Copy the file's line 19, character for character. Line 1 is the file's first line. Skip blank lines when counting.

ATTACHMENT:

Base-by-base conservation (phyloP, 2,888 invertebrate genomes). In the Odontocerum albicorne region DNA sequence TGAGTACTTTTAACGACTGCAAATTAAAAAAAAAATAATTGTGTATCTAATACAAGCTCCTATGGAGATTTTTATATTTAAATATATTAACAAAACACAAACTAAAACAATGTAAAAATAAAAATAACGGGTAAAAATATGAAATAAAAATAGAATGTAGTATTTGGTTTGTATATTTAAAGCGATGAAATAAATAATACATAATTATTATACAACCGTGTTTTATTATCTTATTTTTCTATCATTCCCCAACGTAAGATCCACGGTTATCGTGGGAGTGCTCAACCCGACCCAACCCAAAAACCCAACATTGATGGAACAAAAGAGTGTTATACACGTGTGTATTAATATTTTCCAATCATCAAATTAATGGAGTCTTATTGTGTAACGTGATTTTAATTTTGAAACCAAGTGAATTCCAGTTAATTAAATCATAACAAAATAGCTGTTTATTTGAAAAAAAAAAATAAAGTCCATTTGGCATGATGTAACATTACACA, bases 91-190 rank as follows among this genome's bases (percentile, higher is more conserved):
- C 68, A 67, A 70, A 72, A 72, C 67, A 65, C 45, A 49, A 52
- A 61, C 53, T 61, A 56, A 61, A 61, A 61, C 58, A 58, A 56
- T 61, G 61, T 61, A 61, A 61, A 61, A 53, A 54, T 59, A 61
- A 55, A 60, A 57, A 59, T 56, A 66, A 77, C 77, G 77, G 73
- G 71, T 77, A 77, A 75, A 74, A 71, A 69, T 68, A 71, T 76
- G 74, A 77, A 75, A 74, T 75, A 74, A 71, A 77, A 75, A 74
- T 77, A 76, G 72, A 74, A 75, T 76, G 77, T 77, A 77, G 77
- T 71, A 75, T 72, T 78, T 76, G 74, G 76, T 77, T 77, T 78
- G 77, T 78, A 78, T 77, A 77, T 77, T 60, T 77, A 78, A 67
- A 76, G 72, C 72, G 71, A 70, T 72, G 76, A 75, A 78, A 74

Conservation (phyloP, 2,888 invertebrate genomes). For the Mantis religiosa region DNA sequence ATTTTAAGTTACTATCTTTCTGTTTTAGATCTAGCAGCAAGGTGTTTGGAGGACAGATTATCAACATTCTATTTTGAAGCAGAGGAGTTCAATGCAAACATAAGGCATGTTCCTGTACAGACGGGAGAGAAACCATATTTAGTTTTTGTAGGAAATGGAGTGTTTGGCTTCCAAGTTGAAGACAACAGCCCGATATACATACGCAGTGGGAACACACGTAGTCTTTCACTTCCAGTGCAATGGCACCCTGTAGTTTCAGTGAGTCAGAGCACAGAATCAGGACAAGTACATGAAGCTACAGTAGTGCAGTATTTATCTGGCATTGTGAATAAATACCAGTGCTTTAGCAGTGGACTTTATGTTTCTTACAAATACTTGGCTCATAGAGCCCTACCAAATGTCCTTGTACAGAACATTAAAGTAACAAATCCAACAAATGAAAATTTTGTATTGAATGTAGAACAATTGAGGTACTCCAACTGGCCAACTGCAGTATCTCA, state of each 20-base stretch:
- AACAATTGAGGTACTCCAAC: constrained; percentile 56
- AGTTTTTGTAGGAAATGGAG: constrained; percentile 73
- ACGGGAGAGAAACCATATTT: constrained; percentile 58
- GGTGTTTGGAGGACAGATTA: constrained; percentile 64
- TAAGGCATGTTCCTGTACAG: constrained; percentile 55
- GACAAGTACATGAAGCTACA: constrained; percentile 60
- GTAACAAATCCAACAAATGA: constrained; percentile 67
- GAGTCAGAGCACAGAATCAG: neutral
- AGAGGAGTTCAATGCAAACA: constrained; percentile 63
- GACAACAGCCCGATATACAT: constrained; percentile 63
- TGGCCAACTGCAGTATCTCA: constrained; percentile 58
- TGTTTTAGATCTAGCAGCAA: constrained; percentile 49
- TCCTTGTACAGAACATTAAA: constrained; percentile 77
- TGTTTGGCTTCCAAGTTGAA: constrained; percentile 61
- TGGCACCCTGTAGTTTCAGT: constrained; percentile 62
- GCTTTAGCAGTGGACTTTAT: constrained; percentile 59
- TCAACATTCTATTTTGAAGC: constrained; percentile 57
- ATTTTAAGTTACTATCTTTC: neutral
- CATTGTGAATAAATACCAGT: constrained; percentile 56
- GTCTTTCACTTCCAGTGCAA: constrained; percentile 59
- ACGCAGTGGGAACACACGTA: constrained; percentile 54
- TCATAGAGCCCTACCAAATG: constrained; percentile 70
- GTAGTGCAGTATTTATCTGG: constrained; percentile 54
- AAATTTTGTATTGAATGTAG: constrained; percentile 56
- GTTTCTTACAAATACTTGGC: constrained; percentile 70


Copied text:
- GTAACAAATCCAACAAATGA: constrained; percentile 67